NoSQL

March 15th, 2012

It’s new, cool (anti-establishment) and the big guys are using it! It’s built for performance, reliability and scalability, and to top it off, it’s free. Why shouldn’t you build your application/business with it?

Unfortunately, before jumping in feet first, I think it is necessary to slow down for a minute and fully understand the advantages of a NoSQL solution along with the tradeoffs you MAY be forced to make.

First, as I stated NoSQL is increasingly being hyped as a next-generation database that fixes all the performance, scalability, and complexity problems that you might encounter when using relational databases. However, while NoSQL delivers these powerful capabilities, it does require a number of very serious compromises that can also be detrimental to a business. To obtain the high-performance and scalability, NoSQL implementations remove what some may consider to be unwanted and unnecessary functionality of the relational database. The problem is that the removal of this functionality may come at a high cost for many normal business requirements.

For example, a key premise of most NoSQL databases is to remove atomicity, consistency, isolation, durability (ACID) in favor of Basically Available data with Soft state that becomes Eventually consistent (BASE). This essentially means that when you ask a question if you wait long enough you will eventually get a complete and accurate answer, but in the (quick) meantime you may get results that are only partially correct. This may be acceptable when related to a 140 character Tweet, but certainly is unacceptable when related to a series of ATM transactions.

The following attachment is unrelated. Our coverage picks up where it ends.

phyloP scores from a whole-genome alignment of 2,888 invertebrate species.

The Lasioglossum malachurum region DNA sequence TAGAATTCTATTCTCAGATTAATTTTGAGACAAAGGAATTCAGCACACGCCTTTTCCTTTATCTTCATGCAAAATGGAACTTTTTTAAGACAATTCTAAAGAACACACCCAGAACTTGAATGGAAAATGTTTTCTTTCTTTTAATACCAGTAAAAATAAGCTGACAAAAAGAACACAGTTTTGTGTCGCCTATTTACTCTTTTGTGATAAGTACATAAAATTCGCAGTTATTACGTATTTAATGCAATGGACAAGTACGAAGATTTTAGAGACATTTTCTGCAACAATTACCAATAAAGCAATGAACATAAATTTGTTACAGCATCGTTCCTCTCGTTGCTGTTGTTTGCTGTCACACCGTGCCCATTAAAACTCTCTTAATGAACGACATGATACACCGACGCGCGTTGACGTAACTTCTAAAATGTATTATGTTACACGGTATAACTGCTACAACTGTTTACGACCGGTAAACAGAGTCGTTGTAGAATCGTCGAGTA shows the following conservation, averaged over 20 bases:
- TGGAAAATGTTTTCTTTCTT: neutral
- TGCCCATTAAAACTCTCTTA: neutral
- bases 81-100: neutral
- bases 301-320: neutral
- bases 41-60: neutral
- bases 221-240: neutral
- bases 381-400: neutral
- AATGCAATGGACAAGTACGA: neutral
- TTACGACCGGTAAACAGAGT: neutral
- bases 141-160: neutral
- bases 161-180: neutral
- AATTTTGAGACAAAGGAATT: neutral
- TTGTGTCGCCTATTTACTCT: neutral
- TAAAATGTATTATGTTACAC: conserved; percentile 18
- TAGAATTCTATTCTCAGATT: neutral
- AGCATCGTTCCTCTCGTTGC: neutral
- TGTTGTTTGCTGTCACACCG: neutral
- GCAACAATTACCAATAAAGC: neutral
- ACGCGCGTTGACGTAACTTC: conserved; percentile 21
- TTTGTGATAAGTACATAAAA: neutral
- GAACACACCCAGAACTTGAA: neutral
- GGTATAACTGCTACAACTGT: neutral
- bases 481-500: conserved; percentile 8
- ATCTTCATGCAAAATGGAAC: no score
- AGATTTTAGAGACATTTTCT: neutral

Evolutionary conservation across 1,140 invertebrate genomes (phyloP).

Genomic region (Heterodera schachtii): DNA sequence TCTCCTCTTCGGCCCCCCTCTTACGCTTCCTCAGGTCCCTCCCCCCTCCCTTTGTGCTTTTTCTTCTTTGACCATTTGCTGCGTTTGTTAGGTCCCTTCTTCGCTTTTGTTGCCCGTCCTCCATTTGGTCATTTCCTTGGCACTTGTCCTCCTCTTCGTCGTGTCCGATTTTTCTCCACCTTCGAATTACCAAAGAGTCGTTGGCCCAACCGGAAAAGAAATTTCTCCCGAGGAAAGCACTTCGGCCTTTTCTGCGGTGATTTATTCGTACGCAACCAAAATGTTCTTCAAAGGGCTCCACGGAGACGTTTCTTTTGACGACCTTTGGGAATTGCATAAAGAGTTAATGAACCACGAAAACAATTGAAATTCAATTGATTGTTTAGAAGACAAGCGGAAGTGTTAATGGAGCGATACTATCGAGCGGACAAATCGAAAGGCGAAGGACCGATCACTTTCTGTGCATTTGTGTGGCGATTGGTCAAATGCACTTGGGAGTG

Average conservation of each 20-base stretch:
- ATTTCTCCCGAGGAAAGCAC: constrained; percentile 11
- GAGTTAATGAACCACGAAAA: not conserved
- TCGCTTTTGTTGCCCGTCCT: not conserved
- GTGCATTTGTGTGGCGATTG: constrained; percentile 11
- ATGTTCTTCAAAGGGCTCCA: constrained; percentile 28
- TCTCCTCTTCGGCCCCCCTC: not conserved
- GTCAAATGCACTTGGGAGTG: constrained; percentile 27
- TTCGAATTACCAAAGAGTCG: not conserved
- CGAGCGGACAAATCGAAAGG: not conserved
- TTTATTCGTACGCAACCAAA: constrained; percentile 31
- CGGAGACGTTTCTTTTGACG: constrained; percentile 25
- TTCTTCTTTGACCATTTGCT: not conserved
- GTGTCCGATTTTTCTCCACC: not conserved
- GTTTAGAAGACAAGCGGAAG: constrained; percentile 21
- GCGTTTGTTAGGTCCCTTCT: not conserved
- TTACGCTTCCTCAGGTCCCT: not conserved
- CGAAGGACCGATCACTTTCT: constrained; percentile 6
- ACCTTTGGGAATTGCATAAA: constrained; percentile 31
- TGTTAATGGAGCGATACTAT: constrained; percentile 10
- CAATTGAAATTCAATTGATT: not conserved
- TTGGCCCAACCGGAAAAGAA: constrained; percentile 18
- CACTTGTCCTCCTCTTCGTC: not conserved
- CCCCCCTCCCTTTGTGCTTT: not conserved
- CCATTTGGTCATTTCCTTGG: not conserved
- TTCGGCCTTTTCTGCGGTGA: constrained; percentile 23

Another example relates to aggregates. Some NoSQL implementations offer limited ability to perform SUM(), MAX(), AVG(), or GROUP BY operations. NoSQL implementations are architected to provide highly efficient CRUD operations against objects, documents, or graphs. This makes normal day-to-day operations very scalable for end users of highly specialized applications. But if management suddenly requests the total number of orders placed by customers referred by partners in Colorado to evaluate tax liability, NoSQL may not be able to easily provide the answer.

There are obviously many advantages to using a NoSQL solution, otherwise the big players wouldn’t have spent the time, effort and resources on developing the specialized solutions they felt they needed to solve their problems. However, as someone who is extremely experienced with database design and performance issues I also know that there are many poorly designed databases in applications and conversely numerous ways to improve the performance of those databases. Therefore, I think it is important to look at the big picture and fully understand the applications that NoSQL and SQL databases are best suited for and use each as just one tool in your toolbox. Therefore, when it is time to build your application, you want to reach into that toolbox to grab the best tool for the job, not merely NoSQL because it is new and cool or, for that matter, SQL, because that is what you have always been using. Having said that, you also have to understand your application and that the current flavors of NoSQL databases are designed to solve specialized extremely large data issues and are not a one size fits all solution. Finally, I also know that it is fairly easy to obtain great performance from relational databases and unless you collect massive data like Google and Facebook, a relational database may still be your best choice.